Artists At PPL

PPL has a wealth of resources for artists looking for inspiration, source material, or research support.

Whether you’re writing a historical play or designing a poster, we have something for you! Explore this section to learn more about upcoming opportunities, read about a selection of past projects and collaborations, and find ways that our collections can support your own creative pursuits.

Funded Opportunities

PPL’s annual Creative Fellowship, founded in 2014, provides an opportunity for a local artist to create new work based upon, utilizing, or inspired by materials in and images from our Special Collections. The Creative Fellowship lasts 6-8 months, coinciding in topic and timing with the Library’s annual exhibition and program series. Each year’s fellowship focuses on artists working in a specified discipline, rotating between visual art, performance, writing, and music/sound on a four-year cycle.

The Daniel Berkeley Updike Collection was opened to the public in 1937, and Updike intended it to be a source of learning and inspiration to printers with a desire to elevate their craft through the study of the history of printing. The Updike Prize for Student Type Design was created in the same spirit, rewarding undergraduate and graduate students who make use of the Updike Collection in their creation of a new typeface or typeface family.

Use Our Collections

The Library is home to over 10,000 linear feet of historic books, manuscripts, photographs, ephemera, maps and other artifacts representing over four thousand years of human history and culture from around the world. We believe that those artifacts can enrich anyone’s life and our mission is to make sure everyone has a chance to access them. Whether you're interested in doing research, bringing in a class or tour, or just stopping by to see interesting stuff, we look forward to your visit.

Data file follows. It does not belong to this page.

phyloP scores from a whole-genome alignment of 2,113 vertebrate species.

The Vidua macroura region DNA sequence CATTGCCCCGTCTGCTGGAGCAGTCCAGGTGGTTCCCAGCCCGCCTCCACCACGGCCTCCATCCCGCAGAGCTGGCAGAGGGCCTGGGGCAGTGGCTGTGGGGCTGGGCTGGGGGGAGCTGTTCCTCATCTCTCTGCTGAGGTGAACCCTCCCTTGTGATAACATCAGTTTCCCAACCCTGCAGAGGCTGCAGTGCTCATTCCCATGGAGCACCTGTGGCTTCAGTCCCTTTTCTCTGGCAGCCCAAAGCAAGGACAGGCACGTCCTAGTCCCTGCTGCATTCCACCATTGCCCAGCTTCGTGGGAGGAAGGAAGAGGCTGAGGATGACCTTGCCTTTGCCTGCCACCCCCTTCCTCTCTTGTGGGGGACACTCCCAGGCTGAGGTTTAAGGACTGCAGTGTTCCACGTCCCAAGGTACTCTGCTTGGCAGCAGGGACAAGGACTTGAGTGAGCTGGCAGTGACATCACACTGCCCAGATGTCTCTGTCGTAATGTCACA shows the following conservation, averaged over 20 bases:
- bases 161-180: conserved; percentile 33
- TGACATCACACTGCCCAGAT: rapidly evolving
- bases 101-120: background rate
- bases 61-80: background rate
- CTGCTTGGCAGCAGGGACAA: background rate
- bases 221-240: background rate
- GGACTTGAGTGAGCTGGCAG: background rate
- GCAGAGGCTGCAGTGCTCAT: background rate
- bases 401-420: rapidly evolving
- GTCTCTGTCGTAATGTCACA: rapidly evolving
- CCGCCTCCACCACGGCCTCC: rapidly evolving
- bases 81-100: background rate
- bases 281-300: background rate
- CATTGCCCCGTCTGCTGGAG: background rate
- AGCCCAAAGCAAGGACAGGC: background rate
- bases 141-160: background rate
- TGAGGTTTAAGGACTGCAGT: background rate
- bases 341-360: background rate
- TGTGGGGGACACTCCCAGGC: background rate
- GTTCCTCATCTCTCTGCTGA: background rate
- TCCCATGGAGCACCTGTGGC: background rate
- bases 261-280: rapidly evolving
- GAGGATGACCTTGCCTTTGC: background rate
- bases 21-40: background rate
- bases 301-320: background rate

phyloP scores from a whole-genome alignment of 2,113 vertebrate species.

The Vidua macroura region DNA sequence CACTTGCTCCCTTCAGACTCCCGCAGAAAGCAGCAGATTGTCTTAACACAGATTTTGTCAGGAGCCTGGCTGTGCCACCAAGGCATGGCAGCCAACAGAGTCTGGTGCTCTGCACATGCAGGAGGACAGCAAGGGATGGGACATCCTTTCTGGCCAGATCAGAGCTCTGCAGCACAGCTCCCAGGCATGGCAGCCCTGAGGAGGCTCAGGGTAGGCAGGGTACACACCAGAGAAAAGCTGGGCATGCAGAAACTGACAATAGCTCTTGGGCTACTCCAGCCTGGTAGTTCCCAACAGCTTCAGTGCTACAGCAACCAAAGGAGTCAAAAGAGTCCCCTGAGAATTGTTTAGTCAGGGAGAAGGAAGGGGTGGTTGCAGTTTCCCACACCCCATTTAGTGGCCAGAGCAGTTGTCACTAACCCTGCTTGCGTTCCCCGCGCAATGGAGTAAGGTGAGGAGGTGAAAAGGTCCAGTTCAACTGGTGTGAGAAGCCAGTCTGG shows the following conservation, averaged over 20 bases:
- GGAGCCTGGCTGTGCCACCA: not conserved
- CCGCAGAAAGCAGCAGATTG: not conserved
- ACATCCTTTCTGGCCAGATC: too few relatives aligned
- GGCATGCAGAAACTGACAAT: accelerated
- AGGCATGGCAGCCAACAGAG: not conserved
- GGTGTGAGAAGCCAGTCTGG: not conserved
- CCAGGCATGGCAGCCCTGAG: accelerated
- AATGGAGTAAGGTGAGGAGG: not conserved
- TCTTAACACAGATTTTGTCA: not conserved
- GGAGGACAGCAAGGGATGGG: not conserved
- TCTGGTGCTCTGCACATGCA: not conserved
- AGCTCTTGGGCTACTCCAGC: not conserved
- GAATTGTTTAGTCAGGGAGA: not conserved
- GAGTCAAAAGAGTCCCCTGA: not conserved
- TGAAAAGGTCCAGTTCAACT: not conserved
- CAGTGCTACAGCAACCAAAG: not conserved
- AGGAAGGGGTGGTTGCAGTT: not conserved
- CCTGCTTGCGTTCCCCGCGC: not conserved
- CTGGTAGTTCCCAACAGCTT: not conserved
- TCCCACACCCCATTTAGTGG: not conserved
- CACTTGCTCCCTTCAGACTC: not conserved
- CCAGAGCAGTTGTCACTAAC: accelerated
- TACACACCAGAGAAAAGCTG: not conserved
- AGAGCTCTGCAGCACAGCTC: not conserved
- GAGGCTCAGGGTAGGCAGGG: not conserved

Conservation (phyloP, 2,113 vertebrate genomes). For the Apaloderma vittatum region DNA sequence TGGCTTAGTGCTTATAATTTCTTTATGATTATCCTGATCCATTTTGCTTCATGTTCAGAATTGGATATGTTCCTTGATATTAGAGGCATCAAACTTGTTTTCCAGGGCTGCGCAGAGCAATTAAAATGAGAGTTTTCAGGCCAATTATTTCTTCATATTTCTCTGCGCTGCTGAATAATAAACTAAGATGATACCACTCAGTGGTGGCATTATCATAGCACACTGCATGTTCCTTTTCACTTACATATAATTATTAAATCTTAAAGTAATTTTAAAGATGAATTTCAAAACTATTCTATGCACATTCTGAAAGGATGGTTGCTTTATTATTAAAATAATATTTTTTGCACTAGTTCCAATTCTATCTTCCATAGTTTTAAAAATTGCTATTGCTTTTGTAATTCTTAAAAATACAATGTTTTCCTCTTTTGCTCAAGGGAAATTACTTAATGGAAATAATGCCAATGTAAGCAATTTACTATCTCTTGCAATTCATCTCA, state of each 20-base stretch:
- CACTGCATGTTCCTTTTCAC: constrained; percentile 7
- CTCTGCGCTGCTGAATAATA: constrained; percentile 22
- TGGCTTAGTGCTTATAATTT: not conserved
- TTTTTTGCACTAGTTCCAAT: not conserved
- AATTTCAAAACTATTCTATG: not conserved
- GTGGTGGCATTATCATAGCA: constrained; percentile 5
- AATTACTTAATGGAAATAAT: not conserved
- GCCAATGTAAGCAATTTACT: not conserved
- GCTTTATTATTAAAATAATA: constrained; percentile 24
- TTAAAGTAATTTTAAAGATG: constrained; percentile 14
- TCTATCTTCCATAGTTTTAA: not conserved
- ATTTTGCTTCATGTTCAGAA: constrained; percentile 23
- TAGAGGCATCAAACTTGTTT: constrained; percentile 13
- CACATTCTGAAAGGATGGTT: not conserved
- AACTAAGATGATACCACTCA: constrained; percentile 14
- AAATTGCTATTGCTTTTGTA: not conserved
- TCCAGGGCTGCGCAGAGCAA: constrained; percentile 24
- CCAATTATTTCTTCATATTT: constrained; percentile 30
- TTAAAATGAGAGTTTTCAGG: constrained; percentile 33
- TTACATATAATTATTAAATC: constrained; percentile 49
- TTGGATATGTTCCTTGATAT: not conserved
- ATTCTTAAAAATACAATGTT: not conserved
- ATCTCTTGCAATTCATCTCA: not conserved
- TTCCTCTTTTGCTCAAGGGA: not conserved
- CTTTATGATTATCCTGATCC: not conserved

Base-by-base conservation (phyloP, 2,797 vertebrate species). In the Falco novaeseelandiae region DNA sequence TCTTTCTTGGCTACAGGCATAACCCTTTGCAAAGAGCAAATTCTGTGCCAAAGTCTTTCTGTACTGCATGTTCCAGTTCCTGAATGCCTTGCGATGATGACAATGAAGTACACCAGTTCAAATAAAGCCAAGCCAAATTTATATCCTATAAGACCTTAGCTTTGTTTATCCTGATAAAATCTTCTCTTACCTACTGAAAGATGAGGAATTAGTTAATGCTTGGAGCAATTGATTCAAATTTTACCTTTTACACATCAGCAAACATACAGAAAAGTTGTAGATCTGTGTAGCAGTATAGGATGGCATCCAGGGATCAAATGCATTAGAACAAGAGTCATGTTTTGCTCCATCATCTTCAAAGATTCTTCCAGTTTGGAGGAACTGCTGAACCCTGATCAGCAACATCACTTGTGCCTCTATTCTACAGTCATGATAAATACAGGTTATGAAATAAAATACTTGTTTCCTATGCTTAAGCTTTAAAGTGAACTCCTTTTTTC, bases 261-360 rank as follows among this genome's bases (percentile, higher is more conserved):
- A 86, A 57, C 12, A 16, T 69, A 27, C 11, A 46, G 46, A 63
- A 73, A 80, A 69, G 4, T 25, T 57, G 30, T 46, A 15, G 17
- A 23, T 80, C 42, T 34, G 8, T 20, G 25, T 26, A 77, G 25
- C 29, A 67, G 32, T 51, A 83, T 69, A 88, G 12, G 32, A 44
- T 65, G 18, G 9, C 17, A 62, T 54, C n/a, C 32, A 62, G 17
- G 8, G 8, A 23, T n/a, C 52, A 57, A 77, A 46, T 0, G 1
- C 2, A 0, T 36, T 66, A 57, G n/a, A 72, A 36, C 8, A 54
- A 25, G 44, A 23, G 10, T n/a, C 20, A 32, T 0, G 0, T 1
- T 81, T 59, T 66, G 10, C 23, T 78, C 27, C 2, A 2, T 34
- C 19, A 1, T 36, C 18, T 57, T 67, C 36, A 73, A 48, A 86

Lizard Ramone in Hot Pursuit is a comic book conceived of and printed by the Providence Public Library in Providence, RI, working in collaboration with artist Jeremy Ferris, who created the storyline, illustrations, and text. Many of our creative researchers are intimidated by the process of finding things in our Special Collections. This comic book was developed as a guide to demystify archival research for artists and other makers. We’re hoping that this comic book can be a bridge helping artists and archivists to find each other and get down to the fun and messy work of research!

PPL’s collections are full of useful materials for artists and designers, from how-to books that you can check out with your library card to historical collections that you can use on-site. We also have online databases, a makerspace with classes and tools, a piano practice room, and a tool library.

The front cover of The Providence Sunday Wipeout Comics Newspaper, produced by Walker Mettling as pat of his creative fellowship
type specimen page

Past Projects

PPL’s Special Collections support artists developing projects, performances, and exhibitions. We also plan and host events featuring local artists who have created new work incorporating our collections. Find links below documenting some past projects, or click here to see select artists’ work based on Special Collections research. Have an idea for a project or performance? Get in touch!

Iterations was an exhibit on display during the summer of 2015, featuring 20th century pochoir-printed pattern books alongside modern creations by local artists.

Pochoir is a many-layered stenciling process that produces extremely vivid and dimensional prints; it was particularly popular in late 19th and early 20th century Paris, and was used for fashion plates, interior design illustrations, architectural prints, and pattern and motif books like the ones featured in Iterations.

The Whale Guitar is a one-of-a-kind, hand-made electric guitar. Details of its design were inspired by items in the Library's Nicholson Whaling Collection. The guitar was on display at the Library in the spring of 2014; the exhibition opening featured a discussion by the artists who designed and built the guitar and performances by local musicians.

The Wonder Show was an ongoing project in Providence that presented local stories through modern reinterpretations of magic lantern shows, a projection format that entertained and educated audiences before the dawn of cinema.